- DMG: Not an especially exciting option, the Ring of Counterspells is frequently overlooked. Monks can get a lot from permanent spells, but the problem with permanent spells is that if they are dispelled they're gone forever and you lose all of that gold you spent. Enter the ring of counterspells, which you can fill with three spells. I recommend Dispel Magic, Greater Dispel Nagic, and either a second greater dispel magic or Reaving Dispel depending on your level. Suddenly you're protected against your biggest counter.
- DM: Improved Natural Weapon (Unarmed Strike) on a ring. See the Feats section, above. It's interesting to note that sincer unarmed strikes technically aren't a natural weapon, Improved Natural Weapon (Unarmed Strike) should be an invalid feat. However, this ring seems to indicate that it's allowed.
- Force ShieldDMG: The description specifies that the shield effect is encumbrance-free, so your DM may allow you to use this without interrupting your Monk AC bonus. If that's the case, this can be a helpful way to get some more AC once your cheaper options have been enhanced quite a bit.
- MIC: If you give up Ki Strike (Adamantine) this is a cheap way to replace it.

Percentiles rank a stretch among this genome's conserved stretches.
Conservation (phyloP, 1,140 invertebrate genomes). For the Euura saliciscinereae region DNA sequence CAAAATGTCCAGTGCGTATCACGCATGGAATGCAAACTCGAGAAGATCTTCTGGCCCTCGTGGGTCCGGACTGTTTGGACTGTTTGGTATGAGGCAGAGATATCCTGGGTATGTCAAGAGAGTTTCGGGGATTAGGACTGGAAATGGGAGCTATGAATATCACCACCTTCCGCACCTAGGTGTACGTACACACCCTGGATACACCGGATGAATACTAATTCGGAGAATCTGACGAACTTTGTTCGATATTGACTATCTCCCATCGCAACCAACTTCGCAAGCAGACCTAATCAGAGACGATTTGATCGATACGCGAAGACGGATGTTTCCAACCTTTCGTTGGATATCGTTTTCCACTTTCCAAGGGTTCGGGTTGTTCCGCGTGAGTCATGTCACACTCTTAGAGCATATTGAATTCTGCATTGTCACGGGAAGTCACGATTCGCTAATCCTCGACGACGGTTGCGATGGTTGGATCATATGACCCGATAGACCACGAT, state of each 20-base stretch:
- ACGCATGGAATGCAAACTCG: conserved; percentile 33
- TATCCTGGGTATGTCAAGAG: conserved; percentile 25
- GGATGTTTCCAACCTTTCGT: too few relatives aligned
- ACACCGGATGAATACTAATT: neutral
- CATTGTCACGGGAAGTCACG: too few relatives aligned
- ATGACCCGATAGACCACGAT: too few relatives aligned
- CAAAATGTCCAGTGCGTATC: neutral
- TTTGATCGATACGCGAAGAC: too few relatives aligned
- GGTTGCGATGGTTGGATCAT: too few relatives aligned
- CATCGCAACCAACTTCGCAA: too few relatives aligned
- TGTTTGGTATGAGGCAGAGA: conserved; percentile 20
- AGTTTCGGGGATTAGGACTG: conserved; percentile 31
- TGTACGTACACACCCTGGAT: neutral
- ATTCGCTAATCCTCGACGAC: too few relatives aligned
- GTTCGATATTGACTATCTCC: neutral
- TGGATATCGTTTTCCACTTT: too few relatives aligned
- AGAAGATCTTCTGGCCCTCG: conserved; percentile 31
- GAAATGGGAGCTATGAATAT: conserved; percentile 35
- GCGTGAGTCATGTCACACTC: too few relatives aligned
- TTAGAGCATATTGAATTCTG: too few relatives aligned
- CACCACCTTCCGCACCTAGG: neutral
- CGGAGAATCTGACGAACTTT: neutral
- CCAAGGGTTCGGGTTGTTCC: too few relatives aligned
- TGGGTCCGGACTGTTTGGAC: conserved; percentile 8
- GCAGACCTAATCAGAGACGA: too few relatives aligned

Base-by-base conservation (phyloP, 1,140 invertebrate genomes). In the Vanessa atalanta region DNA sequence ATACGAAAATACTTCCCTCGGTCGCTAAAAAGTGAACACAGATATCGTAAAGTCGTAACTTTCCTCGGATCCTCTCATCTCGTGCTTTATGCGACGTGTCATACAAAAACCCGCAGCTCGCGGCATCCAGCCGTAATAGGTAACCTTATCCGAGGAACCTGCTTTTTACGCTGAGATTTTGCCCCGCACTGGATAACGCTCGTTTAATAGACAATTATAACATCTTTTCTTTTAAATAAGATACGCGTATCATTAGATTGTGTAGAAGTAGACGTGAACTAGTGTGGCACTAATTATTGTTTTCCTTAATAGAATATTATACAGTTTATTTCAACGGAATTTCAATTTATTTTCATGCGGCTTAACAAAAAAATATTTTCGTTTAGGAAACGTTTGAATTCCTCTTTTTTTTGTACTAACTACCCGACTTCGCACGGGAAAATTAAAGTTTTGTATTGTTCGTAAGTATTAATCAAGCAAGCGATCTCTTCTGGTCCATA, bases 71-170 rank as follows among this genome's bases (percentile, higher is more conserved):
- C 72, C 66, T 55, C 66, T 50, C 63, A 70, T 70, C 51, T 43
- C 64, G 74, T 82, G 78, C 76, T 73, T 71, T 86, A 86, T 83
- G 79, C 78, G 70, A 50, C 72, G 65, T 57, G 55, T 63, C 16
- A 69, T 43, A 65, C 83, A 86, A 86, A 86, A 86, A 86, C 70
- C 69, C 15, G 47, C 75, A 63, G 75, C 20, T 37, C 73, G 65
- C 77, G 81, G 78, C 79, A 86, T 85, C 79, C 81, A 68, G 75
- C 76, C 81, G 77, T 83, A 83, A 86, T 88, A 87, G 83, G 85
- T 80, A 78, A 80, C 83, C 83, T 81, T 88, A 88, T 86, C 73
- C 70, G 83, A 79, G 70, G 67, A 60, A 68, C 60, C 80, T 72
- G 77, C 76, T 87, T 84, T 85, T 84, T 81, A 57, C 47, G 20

- DMG: With such poor AC, Monks need all of the help they can get.
- PHB: With no ability to wear armor, a wand of Mage Armor is a fantastically economical option. I don't recommend the eternal version because 2 hours may not be enough to get you through a day, but 50 charges should last long enough for you to upgrade to Greater Mage Armor.
- PHB: As a third level spell, the minimum caster level is 5 so you get 5 hours per charge. Get an eternal wand and you're covered for 10 hours a day for just over 10,000gp. That's somewhere between the cost of +3 and +4 armor or bracers of armor, and you're getting +6 instead.
- PHB: 750gp gets you 50 hours of +1 hands, which may be enough to get you by until you can afford to permanently enhance your hands. Of course, you still need a caster who can use it, but Magic Fang is on nearly every full caster's spell list.
- MIC: The AC boost is great, but Periapt of Wisdom does more for the Monk.
- MIC: This is a trap. See Greater Magic Fang under Permanent Spells, below. For less than the price of a +2 amulet you can make your hands permanently +5.
- MIC: Fantastic if you want to use Power Attack and/or special attacks like Trip.
- MIC: A fantastic way to get some extra actions. Use on charge to get a move action, then move into place to make a Flurry of Blows.
- MIC: The bonus to hit and damage are crucial.
- DMG: A trap for people who don't like wands. A wand of mage armor will do much better for much less gold.
- DMG: Vest of Resistance is identical and takes up a much less useful slot.
- DMG: Great for the Strength bonus, but it's usually better to get a belt so that you can get Gloves of Dexterity.